She Blinded Me With . . . Software?

Throughout March, we will be celebrating Women's History Month with new photos to the Flickr Commons and a series of blog posts about women in science from the Archives' collections.

One of the things I love about working at the Smithsonian Institution Archives is that I feel like I learn something new every day.  For instance, in 1984, the first game in a series called King’s Quest made its debut on the computer gaming scene.  It was such a success that Sierra On-Line went on to produce seven more games in the series.  King’s Quest was not only one of the best selling franchises for Sierra On-Line, but it helped revolutionize the gaming world.  If you are a gamer of any type, you probably already knew all of this, but did you know that the person responsible for developing this entire series is a woman?  I didn’t either until I digitized the videos from Record Unit 9533 (Mini and Microcomputers).

Screenshot from the opening of Mystery House. Smithsonian Institution Archives, Record Unit 9533, SeRoberta Williams was born on February 16, 1953 in Simi Valley, California.  In 1972, she married her high school love, Ken Williams, and in 1979 they co-founded the company On-Line Systems, which later became Sierra On-Line.  The first video game Roberta wrote, Mystery House, was released one year later in 1980. At the time, all of the existing computer games were text only with no graphic component such as Colossal Cave Adventure which was released in the late 1970s. Williams, a stay-at-home mom who considered herself a writer and not a programmer or even a gamer, wrote up the plot line for Mystery House and created a map of the different rooms in the game in order to determine the graphics necessary for the game.  Ken, who is the programmer in the family, took Roberta’s storyline and graphics and coded them to create the game.  Ken even provided Roberta with a tablet that was hooked up to the computer so she could include her own handwriting on some of the textual elements.  Later that same year, On-Line Systems released another game designed by Roberta Williams called Wizard and the Princess, which became the first computer game with color graphics, and ended up being a prequel to King’s Quest in terms of storyline.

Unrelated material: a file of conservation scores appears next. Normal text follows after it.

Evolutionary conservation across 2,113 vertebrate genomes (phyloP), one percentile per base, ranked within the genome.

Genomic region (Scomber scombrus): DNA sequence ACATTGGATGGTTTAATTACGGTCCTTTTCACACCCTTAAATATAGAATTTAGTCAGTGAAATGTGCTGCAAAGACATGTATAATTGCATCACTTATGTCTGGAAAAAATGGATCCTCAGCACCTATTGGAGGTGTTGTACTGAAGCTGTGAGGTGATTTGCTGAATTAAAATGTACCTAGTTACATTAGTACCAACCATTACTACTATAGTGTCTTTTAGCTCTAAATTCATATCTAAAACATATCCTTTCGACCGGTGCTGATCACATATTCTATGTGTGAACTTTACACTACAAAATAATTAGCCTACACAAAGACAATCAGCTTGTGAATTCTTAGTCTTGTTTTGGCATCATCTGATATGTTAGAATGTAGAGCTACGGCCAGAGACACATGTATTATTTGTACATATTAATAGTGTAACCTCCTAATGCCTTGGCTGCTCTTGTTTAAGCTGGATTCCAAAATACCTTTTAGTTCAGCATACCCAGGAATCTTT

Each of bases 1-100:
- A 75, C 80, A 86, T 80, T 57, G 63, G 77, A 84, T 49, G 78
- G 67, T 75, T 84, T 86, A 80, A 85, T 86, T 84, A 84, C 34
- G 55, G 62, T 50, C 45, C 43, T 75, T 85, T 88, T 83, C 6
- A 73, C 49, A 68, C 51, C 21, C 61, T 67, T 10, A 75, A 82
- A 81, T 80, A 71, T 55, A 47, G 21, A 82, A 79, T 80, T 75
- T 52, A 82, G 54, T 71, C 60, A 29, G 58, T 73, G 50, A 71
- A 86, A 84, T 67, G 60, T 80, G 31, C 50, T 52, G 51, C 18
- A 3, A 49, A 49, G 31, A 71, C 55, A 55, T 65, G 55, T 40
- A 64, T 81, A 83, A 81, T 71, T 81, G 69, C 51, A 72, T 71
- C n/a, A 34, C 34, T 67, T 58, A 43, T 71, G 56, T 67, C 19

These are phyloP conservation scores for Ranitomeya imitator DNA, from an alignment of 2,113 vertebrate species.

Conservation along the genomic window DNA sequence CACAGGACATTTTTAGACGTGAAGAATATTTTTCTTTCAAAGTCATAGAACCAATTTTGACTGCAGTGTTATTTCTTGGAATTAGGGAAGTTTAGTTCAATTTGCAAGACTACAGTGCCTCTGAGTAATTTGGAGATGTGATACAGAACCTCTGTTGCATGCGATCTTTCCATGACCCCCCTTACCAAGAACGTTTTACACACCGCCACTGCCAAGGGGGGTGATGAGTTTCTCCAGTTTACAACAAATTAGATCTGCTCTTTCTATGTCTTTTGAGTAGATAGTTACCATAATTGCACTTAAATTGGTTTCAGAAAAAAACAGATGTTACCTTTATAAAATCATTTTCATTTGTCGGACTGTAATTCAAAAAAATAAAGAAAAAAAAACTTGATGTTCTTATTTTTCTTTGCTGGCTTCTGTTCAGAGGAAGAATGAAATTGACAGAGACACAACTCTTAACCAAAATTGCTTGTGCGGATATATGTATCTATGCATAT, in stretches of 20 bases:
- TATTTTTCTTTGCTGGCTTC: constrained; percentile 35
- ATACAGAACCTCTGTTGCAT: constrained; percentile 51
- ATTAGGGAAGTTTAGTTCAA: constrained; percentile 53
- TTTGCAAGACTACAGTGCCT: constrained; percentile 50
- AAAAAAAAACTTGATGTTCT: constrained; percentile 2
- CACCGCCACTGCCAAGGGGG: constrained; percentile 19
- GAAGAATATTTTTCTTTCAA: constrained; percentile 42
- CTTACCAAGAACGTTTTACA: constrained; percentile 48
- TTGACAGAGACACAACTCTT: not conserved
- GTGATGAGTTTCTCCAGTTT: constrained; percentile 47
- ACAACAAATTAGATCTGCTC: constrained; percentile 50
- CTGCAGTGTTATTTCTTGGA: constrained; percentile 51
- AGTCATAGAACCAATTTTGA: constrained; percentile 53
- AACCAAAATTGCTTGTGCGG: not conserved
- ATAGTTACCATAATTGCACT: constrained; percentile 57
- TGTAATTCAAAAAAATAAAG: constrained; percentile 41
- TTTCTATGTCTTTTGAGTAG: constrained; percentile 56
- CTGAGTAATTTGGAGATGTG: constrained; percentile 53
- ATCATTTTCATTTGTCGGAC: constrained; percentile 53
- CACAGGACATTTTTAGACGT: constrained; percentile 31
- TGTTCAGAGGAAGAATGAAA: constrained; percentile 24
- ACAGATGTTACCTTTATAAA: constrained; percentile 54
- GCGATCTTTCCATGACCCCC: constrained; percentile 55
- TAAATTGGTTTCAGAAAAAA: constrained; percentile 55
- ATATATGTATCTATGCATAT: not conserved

Screenshot of one of the notes included in Mystery House that features Roberta Williams' handwriting

In 1983, IBM approached Sierra On-Line, formerly On-Line Systems, about creating a game for one of their new computers.  IBM agreed to pay all development and advertising costs while providing Roberta and Ken with creative control.  The concept for King’s Quest came from the fairy tale world portrayed in Wizard and the Princess and it involved much more complex graphics, including fully animated characters, based on the capabilities of the new computer.  After the game was released in 1984, additional releases for Apple II and the Atari ST, as well as other platforms, followed soon after, increasing the popularity of the game significantly.

Screenshot of the town of Serenia from Wizard and the Princess. Smithsonian Institution Archives, Re

Roberta Williams continued to design video games for Sierra On-Line until her retirement in 1999.  Although creating computer games is a thing of the past for this revolutionary woman, the gaming world will forever be grateful for her contributions to this male dominated field.

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